On this date in 1850, a 57-year-old Harvard professor expiated upon a gallows at Boston’s Leverett Square the murder of one of the university’s donors.
The buzz of Boston in 1849-50, the Parkman-Webster murder case began with the disappearance of one of the crimson’s great benefactors, George Parkman, a Boston Brahmin known for his Ministry of Silly Walks gait about town (see right). According to Oliver Wendell Holmes, Sr. (who appeared as a witness at the trial of Parkman’s accused murderer), “he abstained while others indulged, he walked while others rode, he worked while others slept.”
Also, he inherited a ridiculous sum of money, and was tight with the debtors to whom he lent it.
Back before collection agencies, Parkman disappeared in November 1849 while making the rounds to shake down his borrowers. Within days, suspicion settled on Harvard anatomy and geology professor John Webster, who had squandered his own pile of money buying rock collections and maintaining appearances and such, and sank into desperate hock to the jutting-chinned ambulator who had helped him land the Ivy League appointment in the first place.
A weighty circumstantial case soon formed against Webster, with the invaluable aid of a snoopy janitor who turned up human remains in the office and testified to incriminating-sounding conversations.
Elites-on-elite crime epidemics always churn the scandal mills. Henry Wadsworth Longfellow’s wife Fanny wrote a friend,
You will see by the papers what dark horror overshadows us like an eclipse. Of course we cannot believe Dr. Webster guilty, bad as the evidence looks. … Many suspect the janitor, who is known to be a bad man and to have wished for the reward offered for Dr. Parkman’s body. … I trust our minds will be soon relieved, but, meanwhile, they are soiled by new details continually.
Boston high society was about to see a whole different side of Harvard.
Although perhaps individually explicable — anatomists had plausible reasons to have human remains at work, and other anatomists than Webster could have had access to his office — the cumulative weight of Webster’s ham-handed attempts to declare that he had paid up his debts to Parkman just before the latter’s mysterious disappearance, of the discovery of what (disputed) dental forensics declared to be Parkman’s dentures, of the ghastly appearance of a torso (disputedly) declared to be Parkman’s stuffed in a tea chest at Webster’s offices started to really make the man look guilty.
In view of a mediocre defense, the jury convicted Webster of whacking his own professional benefactor, in the university building erected on said benefactor’s donated plot of land.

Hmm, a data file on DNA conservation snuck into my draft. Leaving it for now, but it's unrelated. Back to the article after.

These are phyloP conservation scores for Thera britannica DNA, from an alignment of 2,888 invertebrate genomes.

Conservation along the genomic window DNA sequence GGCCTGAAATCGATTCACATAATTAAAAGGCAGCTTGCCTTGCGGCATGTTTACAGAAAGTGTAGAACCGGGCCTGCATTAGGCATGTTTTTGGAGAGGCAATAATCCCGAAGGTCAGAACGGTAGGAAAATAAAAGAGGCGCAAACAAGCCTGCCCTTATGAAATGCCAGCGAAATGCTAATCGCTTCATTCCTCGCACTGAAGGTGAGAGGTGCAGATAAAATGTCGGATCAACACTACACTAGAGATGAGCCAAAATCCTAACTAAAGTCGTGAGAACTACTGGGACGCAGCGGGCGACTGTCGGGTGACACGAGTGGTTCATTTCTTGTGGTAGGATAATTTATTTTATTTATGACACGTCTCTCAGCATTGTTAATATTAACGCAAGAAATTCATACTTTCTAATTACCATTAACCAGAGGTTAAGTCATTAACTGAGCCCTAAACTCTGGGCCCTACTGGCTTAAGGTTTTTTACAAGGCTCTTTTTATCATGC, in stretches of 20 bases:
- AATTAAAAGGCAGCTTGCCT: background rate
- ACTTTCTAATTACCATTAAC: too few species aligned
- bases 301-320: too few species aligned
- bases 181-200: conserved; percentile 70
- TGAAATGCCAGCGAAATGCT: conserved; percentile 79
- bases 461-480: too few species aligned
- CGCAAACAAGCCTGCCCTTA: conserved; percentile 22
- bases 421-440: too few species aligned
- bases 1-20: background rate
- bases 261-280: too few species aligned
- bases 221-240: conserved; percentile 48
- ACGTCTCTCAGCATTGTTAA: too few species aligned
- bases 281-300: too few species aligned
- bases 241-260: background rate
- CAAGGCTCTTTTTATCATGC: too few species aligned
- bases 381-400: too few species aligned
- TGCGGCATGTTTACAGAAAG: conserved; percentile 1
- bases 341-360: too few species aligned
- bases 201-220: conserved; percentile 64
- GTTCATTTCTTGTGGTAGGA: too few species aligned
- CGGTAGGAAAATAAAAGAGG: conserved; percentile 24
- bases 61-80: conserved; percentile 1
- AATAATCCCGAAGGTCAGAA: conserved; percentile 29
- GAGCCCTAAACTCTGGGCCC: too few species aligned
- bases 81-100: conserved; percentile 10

While the prof’s seeming post-conviction acceptance of guilt — in a plain strategem to secure clemency — and generally shifty demeanor have cemented him as the definitive perpetrator in the standard historical reading,* Fanny’s snobbish take on the “bad man,” janitor (and moonlight body-snatcher) Ephraim Littlefield, has not been entirely lost to the tradition.
At the end of the day, everything about the case is circumstantial — indeed, besides being historically noteworthy for the first use of dental forensic evidence in a murder trial (forensics we might find rather speculative and unconvincing today), Webster’s case generated a landmark ruling from the judge’s jury instruction establishing “reasonable doubt” as the threshold for criminal conviction rather than the “absolute certainty” Webster’s prosecutors had no hope of attaining; that ruling influences American jurisprudence down to the present day.
And one cannot but notice how many of the circumstances — creepily playing Sherlock Holmes with a freelance dig into the professor’s furnace to discover charred bones, for instance — were provided by the fellow-suspect-turned-star-witness Littlefield, who niftily reaped the $3,000 reward for his offices in substituting Webster for himself under the pall of suspicion.
According to peripatetic crime blogger Laura James, a forthcoming (2009) book promises to revisit the sensational trial, “to examine all the intricacies for ourselves — not aided by the eager voice of the janitor.”